Grand National Trends: Age Matters

Sue Smith - Grand National age trendsThe minimum age for horses in the Grand National is now seven-years-old, but what is the optimum age of the winner? Past trends demonstrate a distinctive peak age range and imply that horses of certain ages are best avoided.

We take a look at the past trends and draw conclusions from the pattern of winners’ ages. Are there ages to avoid? Are there ages to bet on? Or is a horse’s age simply an irrelevance when deciding your shortlist of likely Grand National winners? We attempt to unravel fact from fiction.

Forget seven-year-olds

A particularly convincing statistic when you look at the age of past winners is to avoid putting your faith in seven-year-olds. There is a good reason why relatively few runners of this age usually line up for Aintree’s highlight. They have become a lost cause.

The last seven-year-old to win was way back in 1940 when Lord Stalbridge’s Bogskar (25/1) triumphed under Mervyn Jones.

The Grand National has not always been a disaster area for horses of this age. In the 1930s there were a trio of successful seven-year-olds including Dorothy Paget’s racing legend, Golden Miller (8/1), in 1934.

Unfortunately all recent results suggest that they are a total waste of time for punters. They are much more likely to fall or unseat their jockeys than deliver a return.

The closest that a seven-year-old has finished to the front recently was Gordon Elliott’s Tharawaat (125/1) who came eighth in 2012. He was 22 lengths behind the winner, Paul Nicholls’ eleven-year-old, Neptune Collonges. Tim Vaughan’s French bred Saint Are (50/1) came ninth in 2013. He was almost 50 lengths behind the winner, Sue Smith’s eleven-year-old, Auroras Encore.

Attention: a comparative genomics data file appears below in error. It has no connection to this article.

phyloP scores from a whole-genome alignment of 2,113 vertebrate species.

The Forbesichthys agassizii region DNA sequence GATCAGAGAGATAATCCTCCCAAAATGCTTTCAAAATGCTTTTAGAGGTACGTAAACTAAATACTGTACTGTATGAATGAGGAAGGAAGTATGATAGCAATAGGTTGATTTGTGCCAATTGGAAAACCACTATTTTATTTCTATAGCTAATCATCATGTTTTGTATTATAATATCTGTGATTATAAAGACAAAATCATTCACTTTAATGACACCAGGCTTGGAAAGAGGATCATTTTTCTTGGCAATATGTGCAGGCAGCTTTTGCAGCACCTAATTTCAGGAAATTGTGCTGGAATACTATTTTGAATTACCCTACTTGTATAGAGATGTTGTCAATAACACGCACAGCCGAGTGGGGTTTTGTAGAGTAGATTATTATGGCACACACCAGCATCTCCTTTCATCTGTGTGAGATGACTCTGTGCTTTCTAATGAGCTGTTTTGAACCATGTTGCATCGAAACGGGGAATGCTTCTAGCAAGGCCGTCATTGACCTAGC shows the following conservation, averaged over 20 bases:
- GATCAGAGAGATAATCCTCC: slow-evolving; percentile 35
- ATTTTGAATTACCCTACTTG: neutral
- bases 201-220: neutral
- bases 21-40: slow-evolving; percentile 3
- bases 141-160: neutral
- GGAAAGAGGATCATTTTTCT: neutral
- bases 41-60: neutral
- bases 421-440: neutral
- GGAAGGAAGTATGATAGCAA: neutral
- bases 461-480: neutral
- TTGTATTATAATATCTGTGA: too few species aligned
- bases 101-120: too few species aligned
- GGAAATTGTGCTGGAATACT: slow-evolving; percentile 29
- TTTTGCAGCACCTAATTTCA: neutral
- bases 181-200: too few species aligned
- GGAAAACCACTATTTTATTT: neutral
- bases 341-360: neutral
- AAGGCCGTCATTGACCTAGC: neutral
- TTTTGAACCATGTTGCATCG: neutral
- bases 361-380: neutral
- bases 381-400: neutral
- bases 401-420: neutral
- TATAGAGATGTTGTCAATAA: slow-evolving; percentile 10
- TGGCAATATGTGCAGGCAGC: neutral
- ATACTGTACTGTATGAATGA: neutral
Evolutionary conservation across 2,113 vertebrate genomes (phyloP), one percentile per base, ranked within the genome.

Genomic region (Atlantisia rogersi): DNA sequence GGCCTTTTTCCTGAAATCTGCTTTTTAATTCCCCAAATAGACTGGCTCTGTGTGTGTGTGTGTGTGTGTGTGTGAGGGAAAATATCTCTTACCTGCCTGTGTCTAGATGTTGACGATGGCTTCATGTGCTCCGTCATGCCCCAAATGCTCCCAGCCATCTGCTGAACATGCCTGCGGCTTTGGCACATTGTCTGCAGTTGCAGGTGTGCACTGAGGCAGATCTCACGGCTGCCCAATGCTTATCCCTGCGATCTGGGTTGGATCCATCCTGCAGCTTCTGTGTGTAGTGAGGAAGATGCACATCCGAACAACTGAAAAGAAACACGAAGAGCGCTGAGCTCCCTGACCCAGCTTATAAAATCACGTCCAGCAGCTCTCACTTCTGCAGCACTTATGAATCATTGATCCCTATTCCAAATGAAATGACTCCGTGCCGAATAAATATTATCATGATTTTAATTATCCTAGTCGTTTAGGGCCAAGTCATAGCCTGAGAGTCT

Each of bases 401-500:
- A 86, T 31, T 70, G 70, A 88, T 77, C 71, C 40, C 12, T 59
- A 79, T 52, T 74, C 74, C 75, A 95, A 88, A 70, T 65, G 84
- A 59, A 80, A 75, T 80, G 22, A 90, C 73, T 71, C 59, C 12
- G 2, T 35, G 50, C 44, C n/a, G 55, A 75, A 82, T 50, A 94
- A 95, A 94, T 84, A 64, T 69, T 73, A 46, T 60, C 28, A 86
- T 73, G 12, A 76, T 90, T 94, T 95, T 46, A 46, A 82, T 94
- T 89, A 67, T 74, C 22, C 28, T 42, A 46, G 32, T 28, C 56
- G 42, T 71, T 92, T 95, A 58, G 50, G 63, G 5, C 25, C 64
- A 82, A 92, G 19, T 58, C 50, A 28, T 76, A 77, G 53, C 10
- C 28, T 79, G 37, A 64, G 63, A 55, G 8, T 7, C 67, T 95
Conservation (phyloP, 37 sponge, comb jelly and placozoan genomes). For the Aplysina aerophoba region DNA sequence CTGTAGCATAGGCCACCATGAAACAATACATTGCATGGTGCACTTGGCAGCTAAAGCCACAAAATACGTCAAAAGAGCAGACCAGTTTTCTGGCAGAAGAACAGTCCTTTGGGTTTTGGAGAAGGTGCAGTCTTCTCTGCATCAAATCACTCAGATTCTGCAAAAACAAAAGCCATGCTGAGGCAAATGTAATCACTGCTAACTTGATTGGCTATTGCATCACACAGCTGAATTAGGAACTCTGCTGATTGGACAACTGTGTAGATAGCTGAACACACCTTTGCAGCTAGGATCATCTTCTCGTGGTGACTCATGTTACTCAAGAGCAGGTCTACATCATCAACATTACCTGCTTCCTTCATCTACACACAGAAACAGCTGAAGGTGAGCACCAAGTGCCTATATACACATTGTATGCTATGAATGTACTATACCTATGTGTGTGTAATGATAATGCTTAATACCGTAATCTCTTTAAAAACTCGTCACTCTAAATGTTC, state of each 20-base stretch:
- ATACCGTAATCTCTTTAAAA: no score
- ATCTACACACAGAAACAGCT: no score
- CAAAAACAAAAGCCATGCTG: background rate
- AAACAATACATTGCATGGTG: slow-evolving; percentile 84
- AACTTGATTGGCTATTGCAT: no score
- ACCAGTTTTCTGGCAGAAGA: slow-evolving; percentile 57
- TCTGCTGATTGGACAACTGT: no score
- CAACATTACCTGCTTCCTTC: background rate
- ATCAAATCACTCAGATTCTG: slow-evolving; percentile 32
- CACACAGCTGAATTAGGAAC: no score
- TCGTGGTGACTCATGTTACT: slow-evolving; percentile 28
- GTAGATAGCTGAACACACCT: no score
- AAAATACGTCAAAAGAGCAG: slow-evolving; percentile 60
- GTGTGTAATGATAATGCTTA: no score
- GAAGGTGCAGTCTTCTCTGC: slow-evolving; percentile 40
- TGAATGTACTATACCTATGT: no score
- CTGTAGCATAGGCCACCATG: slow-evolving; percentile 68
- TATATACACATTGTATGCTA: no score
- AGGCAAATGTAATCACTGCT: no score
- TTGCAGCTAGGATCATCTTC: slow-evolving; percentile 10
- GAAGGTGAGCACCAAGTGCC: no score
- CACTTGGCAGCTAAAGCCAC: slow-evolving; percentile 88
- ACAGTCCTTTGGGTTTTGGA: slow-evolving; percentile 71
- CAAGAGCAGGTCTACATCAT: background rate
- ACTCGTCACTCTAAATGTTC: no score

Consider eight-year-olds with care

Eight-year-olds should be viewed with caution too. Only two have won since 1990, Nigel Twiston-Davies’ Bindaree (20/1) in 2002 and Nick Gaselee’s Party Politics (14/1) in 1992. That gives them a success rate of just 8.6%.

Punters seemed to forget about that statistic in 2012 when they made Nicky Henderson’s eight-year-old Shakalakaboomboom the 8/1 joint favourite. They also ignored Henderson’s failure to win this race.  He gave them a run for their money, taking the lead four from home but, typically for a relatively young horse, faded in the closing stages to finish ninth. He was nearly 30 lengths behind Paul Nicholls’ winner.

The same mistake was made in 2010 when Nicholls’ eight-year-old, Big Fella Thanks, was made the 10/1 joint favourite with Jonjo O’Neill’s ten-year-old, Don’t Push It. He finished fourth, 28 lengths behind Don’t Push It.

If an eight-year-old is the favourite in the Grand National betting, the statistics suggest it is best ignored.

Stay away from horses aged twelve or more if you want a winner

If you choose to support a twelve-year-old you are also pretty unlikely to get a return on your investment. They have shared the unimpressive success rate of 8.6% with horses four years younger since 1990.

It is no coincidence that both victorious twelve-year-olds were saddled by trainers with outstanding track records in the Grand National.

In 2004 Donald McCain junior followed in his father’s illustrious footsteps by sending out Amberleigh House (16/1) to win. He deserved to be close to the top of the betting market, having finished third, beaten 14 lengths one year previously.